I envisioned a dark, gaunt, brooding figure clad in black with the look of a serial killer, who plucked off the wings of butterflies in the downtime between autographing comic books with his own blood. In actuality, Conway was a congenial, friendly sort with a good sense of humor and clad in an unremarkable light-colored shirt and worn blue jeans.
As a longtime scribe of Spider-Man, he got a kick out of seeing the Web-Slinger come to life. Contrary to his taking offense at my haranguing him (as Spidey) for killing my girlfriend, Gwen Stacy, he enjoyed the ribbing and returned the jabs in kind, faulting Gwen as being a boring character long overdue to meet her maker. Out of costume, our chemistry continued as we discussed his writing career and my less-than-stellar acting one, in which he inexplicably took great interest, including my continuing stint as waiter, the cliché vocation of aspiring actors across the country. At the time of our meeting, I was working at a steak and seafood restaurant, Publicans-On-The-Pier, on the upper level of Pier 14 at New York City’s fabricated tourist destination, the South Street Seaport.
I had recently had a new photo montage of myself printed, one side featuring two abutting portrait headshots with greatly differing looks, and the other presenting a jigsaw puzzle of action shots of me posing in a variety of staged situations, along with my contact information. Upon my showing it to Conway, he asked if he could keep it. I only had about a gazillion of the things, more than enough for mailings to agents, production companies, directors, networks, studios, family, friends and the entire populations of several provinces in China, so immediately acceded to Conway’s outrageous demand.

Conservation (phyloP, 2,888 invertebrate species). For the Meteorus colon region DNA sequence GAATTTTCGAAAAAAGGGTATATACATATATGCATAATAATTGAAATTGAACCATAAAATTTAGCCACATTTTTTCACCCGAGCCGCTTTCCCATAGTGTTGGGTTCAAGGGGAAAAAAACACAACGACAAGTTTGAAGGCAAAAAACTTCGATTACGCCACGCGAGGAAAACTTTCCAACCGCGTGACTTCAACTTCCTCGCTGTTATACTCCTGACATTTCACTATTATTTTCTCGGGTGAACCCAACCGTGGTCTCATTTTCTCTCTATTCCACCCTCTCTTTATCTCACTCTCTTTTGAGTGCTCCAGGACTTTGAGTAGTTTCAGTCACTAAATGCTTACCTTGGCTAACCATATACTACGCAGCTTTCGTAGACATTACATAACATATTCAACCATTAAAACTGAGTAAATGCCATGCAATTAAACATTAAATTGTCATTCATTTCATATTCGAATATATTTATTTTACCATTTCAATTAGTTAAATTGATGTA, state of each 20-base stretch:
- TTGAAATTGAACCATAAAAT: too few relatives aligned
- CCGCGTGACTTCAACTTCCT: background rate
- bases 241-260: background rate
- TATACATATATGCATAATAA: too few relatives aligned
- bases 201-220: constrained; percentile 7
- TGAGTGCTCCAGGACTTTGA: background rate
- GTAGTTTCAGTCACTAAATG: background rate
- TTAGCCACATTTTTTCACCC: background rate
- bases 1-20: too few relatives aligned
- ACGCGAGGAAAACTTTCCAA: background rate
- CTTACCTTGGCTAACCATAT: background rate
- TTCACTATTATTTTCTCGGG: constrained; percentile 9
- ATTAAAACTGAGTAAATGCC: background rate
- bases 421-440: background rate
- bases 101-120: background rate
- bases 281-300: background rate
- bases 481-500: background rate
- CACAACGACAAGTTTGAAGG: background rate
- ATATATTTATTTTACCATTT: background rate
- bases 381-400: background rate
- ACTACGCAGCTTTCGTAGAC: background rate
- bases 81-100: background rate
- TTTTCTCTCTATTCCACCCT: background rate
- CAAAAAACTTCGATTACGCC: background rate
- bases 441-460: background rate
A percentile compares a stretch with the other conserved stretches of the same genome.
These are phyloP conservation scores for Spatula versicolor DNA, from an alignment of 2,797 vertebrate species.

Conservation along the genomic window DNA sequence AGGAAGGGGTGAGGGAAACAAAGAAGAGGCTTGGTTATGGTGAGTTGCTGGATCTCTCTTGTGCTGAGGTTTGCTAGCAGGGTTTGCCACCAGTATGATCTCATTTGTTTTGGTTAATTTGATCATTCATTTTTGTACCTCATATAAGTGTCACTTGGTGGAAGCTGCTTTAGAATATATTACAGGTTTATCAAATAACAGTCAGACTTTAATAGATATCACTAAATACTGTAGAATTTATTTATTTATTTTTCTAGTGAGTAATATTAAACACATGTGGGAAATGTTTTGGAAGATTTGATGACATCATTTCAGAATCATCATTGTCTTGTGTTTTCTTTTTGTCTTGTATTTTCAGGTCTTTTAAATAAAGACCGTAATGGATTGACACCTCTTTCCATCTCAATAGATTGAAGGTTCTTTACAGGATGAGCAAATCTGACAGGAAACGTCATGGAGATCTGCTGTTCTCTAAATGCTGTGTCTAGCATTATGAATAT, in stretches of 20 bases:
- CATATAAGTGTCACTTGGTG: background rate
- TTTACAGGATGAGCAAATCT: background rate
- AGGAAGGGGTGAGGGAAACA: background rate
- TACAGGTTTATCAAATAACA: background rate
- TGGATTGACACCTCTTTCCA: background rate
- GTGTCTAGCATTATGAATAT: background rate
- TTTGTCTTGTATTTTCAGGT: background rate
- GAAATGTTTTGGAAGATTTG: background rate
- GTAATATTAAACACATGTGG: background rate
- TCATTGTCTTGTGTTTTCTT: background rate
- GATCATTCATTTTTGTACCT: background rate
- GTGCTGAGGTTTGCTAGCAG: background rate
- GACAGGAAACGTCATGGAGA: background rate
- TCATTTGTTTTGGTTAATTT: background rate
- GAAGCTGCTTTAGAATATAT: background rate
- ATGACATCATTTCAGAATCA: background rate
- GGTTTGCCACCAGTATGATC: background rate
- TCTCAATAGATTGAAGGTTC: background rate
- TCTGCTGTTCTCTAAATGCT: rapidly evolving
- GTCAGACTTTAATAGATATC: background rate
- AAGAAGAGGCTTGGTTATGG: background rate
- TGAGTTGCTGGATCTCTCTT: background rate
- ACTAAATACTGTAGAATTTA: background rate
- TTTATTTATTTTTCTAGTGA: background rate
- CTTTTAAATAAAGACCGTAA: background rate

Normally, once a gig is done, I have to rush to the nearest airport to catch a flight. At the very least, I spend a final night in the hotel and awaken at the crack of dawn to take the first flight out. But during the Chattanooga appearance, after two days at the mall, there was an additional day before everyone’s departure, on which Saffel scheduled a field trip to a place called Rock City.
Rock City?!! What is Rock City? Is it near Bedrock?
This ignorant Yankee’s knowledge of Chattanooga consisted of the “Choo-Choo” song, so brilliantly parodied in Young Frankenstein, and an obscure 1969–1971 Hanna-Barbera cartoon, The Cattanooga Cats, which I often mistook as “The Chattanooga Cats,” even though when I was young I had a coloring book based on the show with the title plainly visible on the cover. I also believed the name of the height-challenged cowboy with the enormous, red handle-bar mustache that often fell victim to Bugs Bunny’s playful shenanigans was pronounced “YO-zeh-mite Sam,” though he clearly introduced himself otherwise at the start of most every cartoon in which he appeared. So I have a history of ignorant bliss when it comes to the obvious.